Posted by: ilanasmith | December 17, 2008

The Secret Life of the Danes: Neighbours

There’s this cute little sidebar in my Time Out: Copenhagen that just cracks me up.  I always insist on dragging it out and making people read it (even Danes and Swedes).  To facilitate my ability to do this via Google, I’m totally ripping it off and shoving it in right here.

The way in which the Danes rub along with rest of their Scandinavian brethren is coloured by one simple, historical fact: they used to rule all of them, had a fight, and then lost everything in the most humiliating way possible.  As a result, relations with Norway and particularly Sweden (who really rubbed the Danes’ noses in it for a while), are understandably more complex than may at first be apparent.

No matter how nice they are face to face, and no matter how many splendid bridges they build across the Øresund, the Danes still gripe ceaselessly about the Swedes.  They love, for instance, to point out the drunken Swedish day-trippers from Malmö who stagger around Nyhavn’s pubs and bars at the weekend ("They’d never behave like that at home", goes the Danish chorus), or the Swedes who booze cruise form Helsingborg to Helsingør in their Volvo Estates (rumour has it the cars are built around the dimension of 10 crates of Tuborg.)  The Danes take great delight in mimicking the Swedes’ singsong accents, and require little encouragement to dish the dirt on what a bunch of dull, law-abiding party poopers their fellow Scandinavians are.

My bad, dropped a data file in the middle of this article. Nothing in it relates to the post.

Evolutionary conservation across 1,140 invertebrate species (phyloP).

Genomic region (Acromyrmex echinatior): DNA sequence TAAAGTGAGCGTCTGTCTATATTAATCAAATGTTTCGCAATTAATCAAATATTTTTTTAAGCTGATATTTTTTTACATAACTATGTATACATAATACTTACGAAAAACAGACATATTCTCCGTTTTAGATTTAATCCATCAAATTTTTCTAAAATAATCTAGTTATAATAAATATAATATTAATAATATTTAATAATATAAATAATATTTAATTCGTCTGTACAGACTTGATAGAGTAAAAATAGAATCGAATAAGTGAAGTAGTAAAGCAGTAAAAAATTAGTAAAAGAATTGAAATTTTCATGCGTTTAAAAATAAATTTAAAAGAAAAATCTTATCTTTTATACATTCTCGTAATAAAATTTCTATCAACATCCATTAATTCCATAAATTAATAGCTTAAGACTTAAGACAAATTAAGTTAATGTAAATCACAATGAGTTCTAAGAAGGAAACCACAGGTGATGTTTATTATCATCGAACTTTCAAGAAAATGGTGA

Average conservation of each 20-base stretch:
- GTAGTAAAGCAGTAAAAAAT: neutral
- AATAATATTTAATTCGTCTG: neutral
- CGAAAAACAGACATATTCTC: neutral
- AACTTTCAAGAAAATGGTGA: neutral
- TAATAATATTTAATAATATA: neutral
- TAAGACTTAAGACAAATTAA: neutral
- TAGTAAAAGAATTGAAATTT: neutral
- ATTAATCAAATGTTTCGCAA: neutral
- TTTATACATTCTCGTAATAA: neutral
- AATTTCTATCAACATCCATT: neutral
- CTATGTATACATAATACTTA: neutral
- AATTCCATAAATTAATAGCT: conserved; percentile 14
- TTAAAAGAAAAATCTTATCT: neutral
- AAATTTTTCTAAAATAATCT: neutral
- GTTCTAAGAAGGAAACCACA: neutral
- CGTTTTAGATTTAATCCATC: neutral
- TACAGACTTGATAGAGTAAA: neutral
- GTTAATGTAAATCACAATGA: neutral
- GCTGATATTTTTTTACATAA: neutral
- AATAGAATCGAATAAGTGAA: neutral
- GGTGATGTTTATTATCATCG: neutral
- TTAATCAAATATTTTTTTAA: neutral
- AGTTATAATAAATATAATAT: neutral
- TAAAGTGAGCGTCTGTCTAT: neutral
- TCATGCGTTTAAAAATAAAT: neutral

For their part, the Swedes still look down upon the Danes as chain-smoking, underachieving, woolly liberals, with similarly lax attitudes towards drugs and sex as the Dutch. They have an unshakeable sense of self-belief that the Swedish way is the best.

Even more damning within the Scandinavian fraternity is the accusation of ‘being too much like the Germans’, an insult that is hurled with equal conviction from all sides of the ramparts.  The Danes cite the Swedes’ regimented social behaviour as evidence of their Teutonic mindset, while the Swedes point to the Danes’ closer cultural links with Germany, not to mention their sausage fetish.  The Norwegians, meanwhile, stay quiet, grateful that no one is being horrid about them for once.

Norwegians know their place, and are more than content with it (as anyone would be with their balance of payments).  The relationship between Danes and Norwegians is more one of brotherly affection than regional rivalry.  Though the Norwegians are significantly richer than the Danes (make that, ‘than most of the planet’), thanks to their North Sea oil bonanza, the Danes think of them as rather naïve, innocent, virulently nationalistic and, if we’re really honest, mentally disadvantaged country cousins.  However, the spectacular Norwegian scenery is much envied by the Danes, who only have a couple of cliffs and a sand dune to keep their amateur photographers happy.  Danes feel at home with Norway’s modest, inward-looking traditionalism and, secretly, covet their national costumes.

All credit to Time Out and the author, Michael Booth.


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